“There is a TREMENDOUS difference between auto painting/filter techniques and true painting! First of all, I do not like auto painting at all! You are not doing the painting – the computer is. This is not what we are trying to achieve. Instead, we are hoping to facilitate the art of painting using the computer. When we paint, our brains interpret what we are seeing based on our own physiological makeup and all of our experience. If you leave it to the computer, then the computer will do the interpreting for you – without the element of human emotion. That is why a painting can be so moving and magical – it is not “generated” – it is thought over, fought over and imbued with our feelings… Why would you leave your painting process to anyone – or anything – else? I want to demonstrate how we use a photograph as a basis only for our painting – but then take off from there.”
What types of photographs make good candidates for digital painting?
“It is important for everyone to remember – including photographers – that not all photographs are good for paintings! In the webinar I will give examples of what I would consider to be very good photographs but are not conducive to creating a beautiful painting. You might have a lovely photo of a senior girl or child – and yet it would not translate well into an oil painting. So, with this in mind I would start out with a few rules for choosing the right photo to paint from. First NO FLASH PHOTOGRAPHY – and that includes no off-camera flash either. If we take a look at what the great masters were doing, such as John Singer Sargent, we find that they posed their subjects in NATURAL LIGHT, which instantly added ambience and mood to their portraits. They were not worried about hi-def or even getting bounced light into the shadows.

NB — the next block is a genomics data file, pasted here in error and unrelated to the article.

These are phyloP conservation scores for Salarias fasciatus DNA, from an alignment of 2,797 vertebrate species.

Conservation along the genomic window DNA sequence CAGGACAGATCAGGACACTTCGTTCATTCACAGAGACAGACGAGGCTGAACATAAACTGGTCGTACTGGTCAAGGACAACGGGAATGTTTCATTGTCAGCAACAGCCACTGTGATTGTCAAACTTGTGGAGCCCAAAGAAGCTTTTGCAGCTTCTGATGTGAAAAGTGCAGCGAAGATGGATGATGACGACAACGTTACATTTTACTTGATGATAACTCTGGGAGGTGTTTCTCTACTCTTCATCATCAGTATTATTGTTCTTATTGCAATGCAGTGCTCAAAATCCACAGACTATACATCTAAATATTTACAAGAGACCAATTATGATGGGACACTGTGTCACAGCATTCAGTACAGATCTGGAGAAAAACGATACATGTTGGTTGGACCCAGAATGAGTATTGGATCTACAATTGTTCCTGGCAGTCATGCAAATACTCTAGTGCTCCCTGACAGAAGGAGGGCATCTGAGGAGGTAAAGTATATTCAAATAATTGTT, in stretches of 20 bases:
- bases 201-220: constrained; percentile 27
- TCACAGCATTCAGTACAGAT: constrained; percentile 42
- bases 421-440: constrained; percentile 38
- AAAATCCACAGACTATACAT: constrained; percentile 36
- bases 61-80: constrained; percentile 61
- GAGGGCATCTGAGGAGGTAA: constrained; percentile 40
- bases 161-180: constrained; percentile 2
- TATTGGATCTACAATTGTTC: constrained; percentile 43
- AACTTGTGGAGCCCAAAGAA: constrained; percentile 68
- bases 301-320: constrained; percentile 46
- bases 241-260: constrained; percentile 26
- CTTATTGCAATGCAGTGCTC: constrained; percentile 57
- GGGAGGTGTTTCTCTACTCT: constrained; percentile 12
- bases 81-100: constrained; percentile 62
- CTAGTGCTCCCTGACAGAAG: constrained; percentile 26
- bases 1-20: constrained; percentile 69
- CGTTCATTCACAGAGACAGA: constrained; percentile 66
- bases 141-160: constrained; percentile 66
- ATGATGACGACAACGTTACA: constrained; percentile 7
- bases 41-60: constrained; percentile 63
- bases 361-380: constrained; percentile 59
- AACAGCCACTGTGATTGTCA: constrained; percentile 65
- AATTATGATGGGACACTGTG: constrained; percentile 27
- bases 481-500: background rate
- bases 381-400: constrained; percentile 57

“So what I'm really saying is if you want to create a CLASSICAL oil painting – with all it's nuances of feeling and emotion – throw out the latest trends in digital photography! Study the great masters of painting and begin to think like them and you will create a painting that is truly moving and beautiful. Secondly, create photos expressly for your painting. When brides ask me to do a painting of them, I will take a few photos that will be totally different from the rest. I will pose them in natural light and PUT THEM IN A SETTING – maybe by a window with a hint of a chair or flowered wall behind them. This adds to the mood. ‘Mug shots’ – even good ones – will not work. Neither will the current trend of distorted shots, wide angle poses, etc. Thirdly, shots that do not lend themselves to a beautiful oil portrait should not be used. NO PHOTOS OF PEOPLE WATERSKIING! A bride walking in a garden, a child playing in a forest, a young girl standing pensively in doorway – would be much better options.”
What are the features that make a digital painting “work?”
“The features that make a digital painting work are the very same ones that make any painting work – great composition, good color and a good dark and light pattern. One needs to know the rules of good painting even to paint well in the digital medium. I will go over these in the webinar. And believe it or not these things are not that difficult to learn or master.”
What will you teach during the webinar?
“In this webinar I am going to show you how to turn a photo into a classic oil painting – without looking like a photo that's been turned into a painting! Sadly, I see digital paintings all over the place these days that still look like photographs. Once printed on canvas, your work will have the look – and feel – of a true painting done in oils. You’re going to discover how easy it is to paint with sheer joy! But beware, you are going to be hooked! If Leonardo DaVinci had THIS medium to work in, he would never have looked back.”